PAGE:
“Patience is a virtue” they say. I’m not quite sure who they are, but as I join the applause and celebrate this God-quality, I am also very aware however, the closest we often get is “Hurry up and WAIT!” while possibly running a few folks over in the process.
In the New Testament there are two main kinds of patience mentioned, with a third quality attached. Paul states he had been praying that those in Colossae live a life worthy of God and please Him in every way “…bearing fruit in every good work, growing in the knowledge of God, being strengthened with all power according to His glorious might so that you may have great endurance and patience, and joyfully giving thanks to the Father” Col. 1:10-12 (NIV, emphasis mine).
Endurance, (hupomone in the Greek) is patience in circumstances. The quality of steadfastness. Some would say – staying power. This staying power is motivated by HOPE. It is the characteristic of a man (or woman) who is not swerved from their deliberate purpose, sustaining through to the end – regardless. Keep, keeping on.
Among the Fruit of the Spirit, there is love, joy, peace… patience. The word Paul uses here, is not hupomone (though defiantly a quality of the Spirit). BUT Paul uses makrothumia which is unlike hupomone, patience in circumstances, inspired by hope. Makrothumia is patience with PEOPLE, inspired by MERCY. Relational.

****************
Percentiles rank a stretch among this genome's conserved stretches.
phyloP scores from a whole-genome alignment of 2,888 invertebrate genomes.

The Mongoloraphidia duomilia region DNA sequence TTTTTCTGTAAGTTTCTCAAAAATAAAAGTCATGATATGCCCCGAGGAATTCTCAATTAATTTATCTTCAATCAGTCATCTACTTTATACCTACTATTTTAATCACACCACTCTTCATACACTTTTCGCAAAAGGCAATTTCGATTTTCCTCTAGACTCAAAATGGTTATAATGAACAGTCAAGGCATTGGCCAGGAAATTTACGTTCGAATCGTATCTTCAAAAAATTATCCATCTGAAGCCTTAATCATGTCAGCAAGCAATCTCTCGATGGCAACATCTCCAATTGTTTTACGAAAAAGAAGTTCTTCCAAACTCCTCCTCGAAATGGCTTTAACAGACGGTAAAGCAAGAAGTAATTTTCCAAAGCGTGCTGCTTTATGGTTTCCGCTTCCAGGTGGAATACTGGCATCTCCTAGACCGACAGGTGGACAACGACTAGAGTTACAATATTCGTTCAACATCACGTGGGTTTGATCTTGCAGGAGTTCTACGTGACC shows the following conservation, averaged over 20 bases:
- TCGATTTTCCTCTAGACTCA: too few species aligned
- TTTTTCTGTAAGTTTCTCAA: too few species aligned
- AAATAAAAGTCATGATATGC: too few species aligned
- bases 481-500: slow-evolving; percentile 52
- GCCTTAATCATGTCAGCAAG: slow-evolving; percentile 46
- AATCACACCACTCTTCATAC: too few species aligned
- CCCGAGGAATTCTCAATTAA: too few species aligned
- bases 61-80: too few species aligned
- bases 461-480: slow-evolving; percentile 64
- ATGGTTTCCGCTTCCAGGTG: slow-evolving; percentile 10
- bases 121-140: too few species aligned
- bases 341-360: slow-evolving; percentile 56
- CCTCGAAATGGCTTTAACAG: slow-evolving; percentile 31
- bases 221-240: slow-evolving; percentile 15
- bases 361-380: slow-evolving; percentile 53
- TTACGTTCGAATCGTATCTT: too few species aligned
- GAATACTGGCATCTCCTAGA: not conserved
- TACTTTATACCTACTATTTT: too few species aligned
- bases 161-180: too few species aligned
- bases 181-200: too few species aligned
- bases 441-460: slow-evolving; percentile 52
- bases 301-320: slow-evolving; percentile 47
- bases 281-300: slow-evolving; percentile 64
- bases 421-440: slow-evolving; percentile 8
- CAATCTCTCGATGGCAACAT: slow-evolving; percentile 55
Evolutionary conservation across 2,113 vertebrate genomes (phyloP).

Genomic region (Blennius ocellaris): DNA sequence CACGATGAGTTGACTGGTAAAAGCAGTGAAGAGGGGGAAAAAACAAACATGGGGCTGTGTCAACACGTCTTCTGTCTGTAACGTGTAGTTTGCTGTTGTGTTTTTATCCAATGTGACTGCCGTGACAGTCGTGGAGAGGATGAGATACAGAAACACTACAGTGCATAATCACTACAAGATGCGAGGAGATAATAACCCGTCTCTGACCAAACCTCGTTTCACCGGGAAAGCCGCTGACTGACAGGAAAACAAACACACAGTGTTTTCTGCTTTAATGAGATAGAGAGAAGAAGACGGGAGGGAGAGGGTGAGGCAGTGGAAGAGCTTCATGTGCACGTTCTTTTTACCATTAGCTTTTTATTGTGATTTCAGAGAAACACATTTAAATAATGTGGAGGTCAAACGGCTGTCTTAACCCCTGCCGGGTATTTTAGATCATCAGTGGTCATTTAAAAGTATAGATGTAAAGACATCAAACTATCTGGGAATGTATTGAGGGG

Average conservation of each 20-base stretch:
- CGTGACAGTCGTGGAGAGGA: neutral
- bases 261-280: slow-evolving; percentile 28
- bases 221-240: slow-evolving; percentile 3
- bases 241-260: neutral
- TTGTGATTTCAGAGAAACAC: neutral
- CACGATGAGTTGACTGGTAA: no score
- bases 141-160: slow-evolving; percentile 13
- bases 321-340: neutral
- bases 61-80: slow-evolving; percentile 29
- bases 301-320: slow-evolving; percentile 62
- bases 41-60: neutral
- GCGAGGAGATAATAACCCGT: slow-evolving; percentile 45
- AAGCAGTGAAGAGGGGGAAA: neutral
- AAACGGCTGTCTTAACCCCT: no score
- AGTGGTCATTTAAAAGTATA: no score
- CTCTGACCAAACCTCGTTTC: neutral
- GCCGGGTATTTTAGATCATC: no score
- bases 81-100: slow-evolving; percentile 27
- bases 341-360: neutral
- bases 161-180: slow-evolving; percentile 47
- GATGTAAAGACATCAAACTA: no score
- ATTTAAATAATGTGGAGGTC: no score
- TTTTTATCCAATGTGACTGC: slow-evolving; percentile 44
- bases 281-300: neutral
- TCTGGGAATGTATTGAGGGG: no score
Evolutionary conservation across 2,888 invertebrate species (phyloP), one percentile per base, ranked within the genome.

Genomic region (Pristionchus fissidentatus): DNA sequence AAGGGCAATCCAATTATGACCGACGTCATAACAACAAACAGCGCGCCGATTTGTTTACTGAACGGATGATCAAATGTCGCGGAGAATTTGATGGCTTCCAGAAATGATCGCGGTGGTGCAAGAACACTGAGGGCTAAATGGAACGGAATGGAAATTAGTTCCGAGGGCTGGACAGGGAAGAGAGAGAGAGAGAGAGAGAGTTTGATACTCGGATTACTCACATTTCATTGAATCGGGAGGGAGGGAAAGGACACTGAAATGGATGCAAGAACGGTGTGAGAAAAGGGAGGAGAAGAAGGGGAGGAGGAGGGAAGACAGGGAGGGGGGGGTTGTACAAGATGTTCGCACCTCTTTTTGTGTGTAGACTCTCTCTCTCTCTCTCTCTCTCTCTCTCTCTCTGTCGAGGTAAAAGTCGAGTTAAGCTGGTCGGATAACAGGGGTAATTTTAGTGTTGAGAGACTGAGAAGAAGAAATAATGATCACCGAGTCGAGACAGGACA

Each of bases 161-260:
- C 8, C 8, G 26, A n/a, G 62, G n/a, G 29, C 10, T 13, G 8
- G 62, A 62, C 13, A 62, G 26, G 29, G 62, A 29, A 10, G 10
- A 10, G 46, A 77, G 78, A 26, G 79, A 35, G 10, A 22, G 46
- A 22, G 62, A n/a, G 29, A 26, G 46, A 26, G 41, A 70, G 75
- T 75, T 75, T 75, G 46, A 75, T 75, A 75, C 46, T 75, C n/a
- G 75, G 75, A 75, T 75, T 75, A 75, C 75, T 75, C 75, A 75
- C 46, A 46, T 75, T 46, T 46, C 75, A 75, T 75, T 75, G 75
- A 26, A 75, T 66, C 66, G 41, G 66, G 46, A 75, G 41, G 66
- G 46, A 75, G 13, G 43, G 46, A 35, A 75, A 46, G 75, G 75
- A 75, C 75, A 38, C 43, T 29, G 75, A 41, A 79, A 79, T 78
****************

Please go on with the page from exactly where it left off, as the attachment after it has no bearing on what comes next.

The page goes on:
Jesus teaches this through the parable in Matthew 18, (I paraphrase). The King has a servant who owed a large sum of money, when the debt was called, the servant fell on his knees before the King. “Be patient (Makrothumia) with me!” he begged. The King offered mercy, holding back punishment, releasing him. As soon as the servant went free, he found a friend that owed HIM money. He too called the debt. The friend begged the same, “Be patient with me…” But the servant refused mercy and put the friend in prison. The King heard of this, summoning the servant, stating, “I gave you mercy, shouldn’t you have given mercy as well.” What an amazing picture! The unmerciful servant. Patience is motivated by mercy. May we too “remember when…” When God has patience with us!
Paul continues this thread, “Therefore, as God’s chosen people, holy and dearly loved, clothe yourselves with compassion, kindness, humility, gentleness and patience (Makrothumia). Bear with each other and forgive whatever grievances you may have against one another. Forgive as the Lord forgave you.” (Col. 3:12-13, again I emphasize, see also Eph 4:1-3) The “bearing” with one another, literally means “to put up with” – but not just that, it is holding back – to hold in. STOP! Good Godly interaction with others is not only about what we DO just as much as what we don’t – RESTRAINT. (May I just offer – “OUCH!”)
God’s mercy is withholding what we do deserve, where His grace is giving us what we do not. One hand pushes forward in giving, the other holds back in restraint. What divine coordination. God patiently bearing with us.
I am challenged to pray for patience, sounds a bit risky (in all honesty). Do I really want to point out, wave in the direction of patience? Yes (as I duck). Loving others can be messy, but perhaps kind patience could be the missing piece needed. While I am reminded of the patience and mercy and the most amazing grace God has for me.
In Him, DeDe (“Let us consider how we may spur one another on towards love & good deeds.” – Hebrews 10:24)